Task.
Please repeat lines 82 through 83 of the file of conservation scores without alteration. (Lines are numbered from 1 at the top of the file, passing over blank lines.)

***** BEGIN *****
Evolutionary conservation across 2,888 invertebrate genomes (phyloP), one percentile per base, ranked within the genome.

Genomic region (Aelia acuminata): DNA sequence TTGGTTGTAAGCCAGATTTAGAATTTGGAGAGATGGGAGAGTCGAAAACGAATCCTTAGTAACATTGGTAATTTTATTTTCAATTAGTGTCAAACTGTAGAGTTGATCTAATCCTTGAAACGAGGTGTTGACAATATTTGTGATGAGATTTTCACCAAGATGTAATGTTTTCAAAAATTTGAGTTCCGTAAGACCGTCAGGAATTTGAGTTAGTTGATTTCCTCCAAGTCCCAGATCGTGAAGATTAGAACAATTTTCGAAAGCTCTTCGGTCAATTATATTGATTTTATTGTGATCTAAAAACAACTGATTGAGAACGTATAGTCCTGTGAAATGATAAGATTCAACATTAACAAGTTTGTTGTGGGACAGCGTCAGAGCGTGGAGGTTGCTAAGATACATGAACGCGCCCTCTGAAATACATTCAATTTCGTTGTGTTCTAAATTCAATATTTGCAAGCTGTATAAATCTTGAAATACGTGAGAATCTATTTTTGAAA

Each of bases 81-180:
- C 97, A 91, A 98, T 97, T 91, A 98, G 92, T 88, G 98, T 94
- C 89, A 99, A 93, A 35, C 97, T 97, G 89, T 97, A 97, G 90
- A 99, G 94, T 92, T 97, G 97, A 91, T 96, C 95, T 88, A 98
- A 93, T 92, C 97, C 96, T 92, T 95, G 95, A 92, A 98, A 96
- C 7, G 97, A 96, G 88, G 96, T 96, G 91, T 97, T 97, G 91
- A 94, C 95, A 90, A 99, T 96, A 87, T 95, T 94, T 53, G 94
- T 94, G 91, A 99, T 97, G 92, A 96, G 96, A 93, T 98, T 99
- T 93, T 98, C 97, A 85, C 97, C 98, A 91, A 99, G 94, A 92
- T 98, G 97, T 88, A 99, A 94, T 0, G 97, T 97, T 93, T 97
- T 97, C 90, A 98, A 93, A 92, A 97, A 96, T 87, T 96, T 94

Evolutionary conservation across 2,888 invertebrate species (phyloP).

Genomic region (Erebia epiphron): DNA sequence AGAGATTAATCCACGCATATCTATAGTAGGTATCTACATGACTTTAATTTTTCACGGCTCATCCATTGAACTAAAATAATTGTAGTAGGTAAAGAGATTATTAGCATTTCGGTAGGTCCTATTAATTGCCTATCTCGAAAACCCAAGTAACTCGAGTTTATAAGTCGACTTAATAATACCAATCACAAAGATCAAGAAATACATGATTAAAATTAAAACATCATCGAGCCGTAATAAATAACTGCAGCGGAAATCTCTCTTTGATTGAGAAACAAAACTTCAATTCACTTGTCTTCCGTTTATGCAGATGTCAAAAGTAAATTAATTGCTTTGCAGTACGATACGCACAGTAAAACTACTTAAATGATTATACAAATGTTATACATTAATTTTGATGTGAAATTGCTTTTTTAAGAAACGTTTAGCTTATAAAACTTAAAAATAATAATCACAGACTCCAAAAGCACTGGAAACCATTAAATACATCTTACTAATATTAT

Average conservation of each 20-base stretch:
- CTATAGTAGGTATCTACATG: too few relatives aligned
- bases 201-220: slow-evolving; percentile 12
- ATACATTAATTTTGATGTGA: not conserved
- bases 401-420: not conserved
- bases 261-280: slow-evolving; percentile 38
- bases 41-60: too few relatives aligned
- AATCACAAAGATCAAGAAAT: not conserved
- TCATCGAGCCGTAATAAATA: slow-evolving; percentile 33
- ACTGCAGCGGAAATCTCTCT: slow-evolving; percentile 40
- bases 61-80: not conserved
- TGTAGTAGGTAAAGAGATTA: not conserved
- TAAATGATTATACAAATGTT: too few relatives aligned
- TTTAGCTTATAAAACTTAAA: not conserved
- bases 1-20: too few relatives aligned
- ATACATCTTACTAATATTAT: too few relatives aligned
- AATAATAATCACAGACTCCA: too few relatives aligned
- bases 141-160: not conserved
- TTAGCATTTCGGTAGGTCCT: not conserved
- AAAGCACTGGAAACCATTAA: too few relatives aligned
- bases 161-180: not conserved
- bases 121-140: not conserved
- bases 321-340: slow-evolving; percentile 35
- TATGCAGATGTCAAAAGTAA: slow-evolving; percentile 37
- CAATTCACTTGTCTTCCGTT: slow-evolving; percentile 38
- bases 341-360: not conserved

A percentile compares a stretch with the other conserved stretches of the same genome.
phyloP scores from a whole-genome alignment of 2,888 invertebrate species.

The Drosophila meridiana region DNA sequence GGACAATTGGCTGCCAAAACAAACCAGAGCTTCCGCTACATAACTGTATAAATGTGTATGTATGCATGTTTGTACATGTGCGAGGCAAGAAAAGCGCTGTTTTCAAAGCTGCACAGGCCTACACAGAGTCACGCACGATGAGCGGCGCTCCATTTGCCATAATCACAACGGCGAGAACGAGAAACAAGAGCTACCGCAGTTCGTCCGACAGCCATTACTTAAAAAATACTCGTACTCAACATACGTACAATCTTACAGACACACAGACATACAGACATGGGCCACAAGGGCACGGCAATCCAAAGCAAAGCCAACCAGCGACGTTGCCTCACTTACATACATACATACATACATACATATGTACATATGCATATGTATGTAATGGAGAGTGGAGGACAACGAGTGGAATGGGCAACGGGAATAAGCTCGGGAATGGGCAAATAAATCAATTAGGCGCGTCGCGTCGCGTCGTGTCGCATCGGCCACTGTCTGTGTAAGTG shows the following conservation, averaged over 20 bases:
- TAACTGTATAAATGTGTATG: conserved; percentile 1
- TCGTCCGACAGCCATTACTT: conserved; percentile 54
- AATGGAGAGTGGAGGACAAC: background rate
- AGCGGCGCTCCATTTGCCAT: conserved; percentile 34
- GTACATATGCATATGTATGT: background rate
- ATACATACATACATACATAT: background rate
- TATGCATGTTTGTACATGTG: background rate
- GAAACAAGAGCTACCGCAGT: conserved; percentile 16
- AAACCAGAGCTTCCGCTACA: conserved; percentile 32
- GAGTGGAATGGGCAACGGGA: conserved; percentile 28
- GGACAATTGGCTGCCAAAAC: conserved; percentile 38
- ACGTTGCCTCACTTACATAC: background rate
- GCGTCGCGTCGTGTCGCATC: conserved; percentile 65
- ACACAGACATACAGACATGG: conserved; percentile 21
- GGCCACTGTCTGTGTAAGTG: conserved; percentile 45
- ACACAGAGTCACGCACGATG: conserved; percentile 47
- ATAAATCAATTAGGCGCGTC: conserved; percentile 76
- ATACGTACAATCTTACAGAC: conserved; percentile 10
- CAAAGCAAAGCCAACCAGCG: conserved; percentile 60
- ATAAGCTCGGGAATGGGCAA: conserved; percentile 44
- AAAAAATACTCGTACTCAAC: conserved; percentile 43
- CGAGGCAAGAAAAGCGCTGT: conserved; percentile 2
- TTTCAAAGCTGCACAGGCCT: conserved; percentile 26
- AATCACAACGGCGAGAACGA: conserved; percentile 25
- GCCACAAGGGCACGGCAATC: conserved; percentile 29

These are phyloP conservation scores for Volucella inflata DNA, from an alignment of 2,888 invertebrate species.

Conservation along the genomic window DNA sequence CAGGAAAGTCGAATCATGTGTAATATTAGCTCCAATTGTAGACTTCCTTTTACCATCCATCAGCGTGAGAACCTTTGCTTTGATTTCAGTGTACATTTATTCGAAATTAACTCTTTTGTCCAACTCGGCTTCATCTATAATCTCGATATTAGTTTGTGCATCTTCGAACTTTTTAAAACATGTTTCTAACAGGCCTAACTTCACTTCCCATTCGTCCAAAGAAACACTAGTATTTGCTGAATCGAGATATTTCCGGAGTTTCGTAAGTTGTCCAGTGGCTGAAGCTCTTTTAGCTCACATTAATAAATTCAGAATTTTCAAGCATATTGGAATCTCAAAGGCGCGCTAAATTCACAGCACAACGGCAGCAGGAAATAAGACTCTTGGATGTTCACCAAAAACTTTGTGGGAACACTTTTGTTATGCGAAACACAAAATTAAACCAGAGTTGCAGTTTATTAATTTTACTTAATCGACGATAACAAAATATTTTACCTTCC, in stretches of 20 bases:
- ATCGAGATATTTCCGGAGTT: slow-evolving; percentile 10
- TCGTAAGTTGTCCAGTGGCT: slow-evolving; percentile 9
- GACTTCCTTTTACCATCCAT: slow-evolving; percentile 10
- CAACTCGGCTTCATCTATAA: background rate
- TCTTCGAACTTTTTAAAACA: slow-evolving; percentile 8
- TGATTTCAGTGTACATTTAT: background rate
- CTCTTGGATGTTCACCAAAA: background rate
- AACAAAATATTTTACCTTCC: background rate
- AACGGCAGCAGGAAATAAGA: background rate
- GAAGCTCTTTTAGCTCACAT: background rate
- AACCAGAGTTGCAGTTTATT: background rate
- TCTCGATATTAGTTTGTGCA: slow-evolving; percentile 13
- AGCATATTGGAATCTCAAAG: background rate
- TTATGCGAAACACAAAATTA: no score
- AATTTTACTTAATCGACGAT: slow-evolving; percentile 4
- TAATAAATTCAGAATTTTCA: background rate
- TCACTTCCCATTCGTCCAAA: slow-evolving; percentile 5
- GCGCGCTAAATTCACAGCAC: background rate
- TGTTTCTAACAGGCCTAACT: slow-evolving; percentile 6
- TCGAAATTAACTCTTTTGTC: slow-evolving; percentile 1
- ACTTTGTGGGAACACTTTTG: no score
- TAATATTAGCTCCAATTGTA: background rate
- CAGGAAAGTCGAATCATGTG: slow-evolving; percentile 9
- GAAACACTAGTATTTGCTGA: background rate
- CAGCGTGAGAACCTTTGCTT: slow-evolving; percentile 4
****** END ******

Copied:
- AACCAGAGTTGCAGTTTATT: background rate
- TCTCGATATTAGTTTGTGCA: slow-evolving; percentile 13